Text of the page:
One out of three adults in the United States will have a sleeping problem this year. Many individuals accept chronic problems with sleeping and live in a state of fatigue, reducing their quality of life. They deal with daytime sleepiness, negative health effects, and increased risk of accidents. If a sleep problem is disturbing you, your spouse or another family member, and if it has persisted for more than a month, it may be time to get help.
Help is available. At our Sleep Medicine Center, conveniently located at the Main Line Health Center at Lawrence Park, sleep specialists provide complete diagnosis and treatment services. The Center is fully accredited by the American Academy of Sleep Medicine.
You Should Contact Us If You:
Fall asleep while driving, during social events, meetings, movies, or at other inappropriate times.
Have sudden daytime sleep attacks.
Snore loudly and awaken yourself or others with snores.
Wake up gasping for breath.
Breathe through the mouth while sleeping and frequently have dry mouth in the morning.
Appear to stop breathing during sleep.
Frequently awaken with a headache.
Take longer than 30 minutes to fall asleep.
Sleep less than six hours.
Wake more than four times a night.
Walk, talk, or scream during sleep.
Have uncontrollable movements of the legs before or during sleep.
What to Expect
Treatment begins with a daytime consultation with a Sleep Specialist who is board certified in Sleep Medicine. After the consultation, if needed, a staff member schedules a sleep study in our comfortable, relaxing facility, during the patients normal sleeping time.
During the sleep study sessions, technologists use non-invasive, state-of-the-art equipment to monitor a patient's heart, respiratory system, muscle activity, brain activity, oxygen level, body position, and sleep movements. Later, patients return to hear treatment recommendations.
Physicians associated with the Center have broad experience in sleep medicine, including national recognition in the field, and authorship of books and articles on the subject. All are faculty members at Philadelphia-area medical schools, and most are certified by the American Board of Sleep Medicine.
Common Sleep Problems
Although highly treatable, sleep disorders are often ignored or not diagnosed for years, eroding quality of life, contributing to depression, and increasing the risk for disease and injury. Our Sleep Medicine Centers provide diagnostic and treatment services to help you get the sleep you need.
Some of the most common sleep disorders are:
Insomnia: Insomnia is the inability to fall asleep or remain asleep without interruption. It is frequently a learned behavior, brought on by a combination of poor sleep habits, lifestyle behaviors, and stress. Treatment is typically conducted through behavior modification. Other forms of insomnia, such as Restless-leg Syndrome - a tingling sensation in the legs - and Periodic Limb Movement Disorder - kicking or twitching of the legs during sleep - can be treated with a combination of behavior therapy and medication.
Sleep Apnea Syndrome: Sleep apnea is a potentially harmful medical condition that results in the cessation of breathing for several seconds at a time, many times during the night. It is caused by a temporary blockage of the airway by soft tissues in the throat. This prevents adequate rest and increases the risk for hypertension, diabetes, heart disease, and stroke. Symptoms are often first noticed by a bed partner and include snoring, gasping, pauses in breathing, and frequent trips to the bathroom during the night. Although sleep apnea is most common in middle-aged, overweight men, it occurs in all populations, affecting 12 million Americans. Treatment ranges from wearing a fitted nasal mask while sleeping to dental devices and surgical procedures.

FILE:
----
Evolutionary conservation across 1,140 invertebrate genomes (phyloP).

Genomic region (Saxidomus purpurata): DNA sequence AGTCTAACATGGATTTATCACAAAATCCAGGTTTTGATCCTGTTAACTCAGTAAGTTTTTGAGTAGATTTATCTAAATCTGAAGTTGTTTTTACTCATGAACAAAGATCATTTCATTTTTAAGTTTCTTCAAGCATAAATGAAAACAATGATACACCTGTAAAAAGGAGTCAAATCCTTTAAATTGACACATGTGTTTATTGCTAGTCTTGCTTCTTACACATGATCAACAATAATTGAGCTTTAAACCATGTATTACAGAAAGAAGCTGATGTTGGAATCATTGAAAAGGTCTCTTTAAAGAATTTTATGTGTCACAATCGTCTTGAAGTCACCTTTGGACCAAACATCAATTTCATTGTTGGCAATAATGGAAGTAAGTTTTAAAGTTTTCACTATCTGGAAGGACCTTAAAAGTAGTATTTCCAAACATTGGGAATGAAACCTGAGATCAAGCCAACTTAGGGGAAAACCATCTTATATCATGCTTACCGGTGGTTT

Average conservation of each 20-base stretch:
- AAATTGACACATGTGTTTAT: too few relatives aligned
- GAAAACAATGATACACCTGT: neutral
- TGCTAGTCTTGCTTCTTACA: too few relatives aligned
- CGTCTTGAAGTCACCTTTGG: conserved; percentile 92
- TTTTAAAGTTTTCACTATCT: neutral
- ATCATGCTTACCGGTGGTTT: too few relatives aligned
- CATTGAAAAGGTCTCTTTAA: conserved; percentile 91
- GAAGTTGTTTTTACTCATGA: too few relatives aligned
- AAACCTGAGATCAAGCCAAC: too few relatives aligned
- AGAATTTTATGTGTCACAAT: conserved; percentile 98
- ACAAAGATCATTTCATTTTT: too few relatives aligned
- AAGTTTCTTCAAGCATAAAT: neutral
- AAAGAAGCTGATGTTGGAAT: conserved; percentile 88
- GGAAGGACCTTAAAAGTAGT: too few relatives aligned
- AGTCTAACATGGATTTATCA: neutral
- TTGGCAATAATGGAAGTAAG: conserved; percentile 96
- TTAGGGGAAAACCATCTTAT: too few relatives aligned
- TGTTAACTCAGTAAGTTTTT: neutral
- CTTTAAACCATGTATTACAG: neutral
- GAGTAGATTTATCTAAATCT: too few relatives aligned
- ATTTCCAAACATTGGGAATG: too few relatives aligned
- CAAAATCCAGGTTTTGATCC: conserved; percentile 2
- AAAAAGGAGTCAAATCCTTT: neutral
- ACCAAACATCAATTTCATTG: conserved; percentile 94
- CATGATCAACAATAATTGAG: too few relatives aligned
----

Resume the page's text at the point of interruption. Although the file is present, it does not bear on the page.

Narcolepsy: Narcolepsy is a genetic sleep disorder that results in excessive sleepiness, even when adequate sleep has been attained. Symptoms include uncontrollable naps, sleep paralysis - the inability to move at the onset of sleep - and sudden loss of muscle control during times of excitement. Most often, symptoms appear in a person's teens and twenties and become increasingly prevelant in the thirties and forties. Narcolepsy is typically treated with medication.
Parasomnia: Parasomnia describes a wide range of behaviors that occur during deep and REM sleep. Symptoms include sleepwalking, night terrors, confusional arousal - waking up disoriented - and acting out dreams. This condition occurs in all age groups. Medication and environmental control - ensuring a safe sleep area - are the most common treatment methods.
Circadian Rhythm Disorder: This condition occurs when a person's circadian rhythm - the body's internal clock - becomes shifted. Circadian Rhythm Disorder can occur because of jet lag, shift work, or other environmental disruptions. Sleep is typically normal, but occurs on an unusual schedule so that the person has trouble fitting into societal demands - falling asleep very early or very late, for instance. Treatment includes light therapy and modification of sleep behaviors.
Request an Appointment
We serve patients of all ages from all over the Philadelphia area. In some instances, a referral is not required.
To make an appointment for a consultation, please call 610-645-3649.
Connect with MLH
New Appointments 1.866.CALL.MLH or 484-580-1000
Health Center: Broomall 1991 Sproul Road
Lawrence Park Shopping Center
Broomall, PA 19008
For more information, call 1.866.CALL.MLH.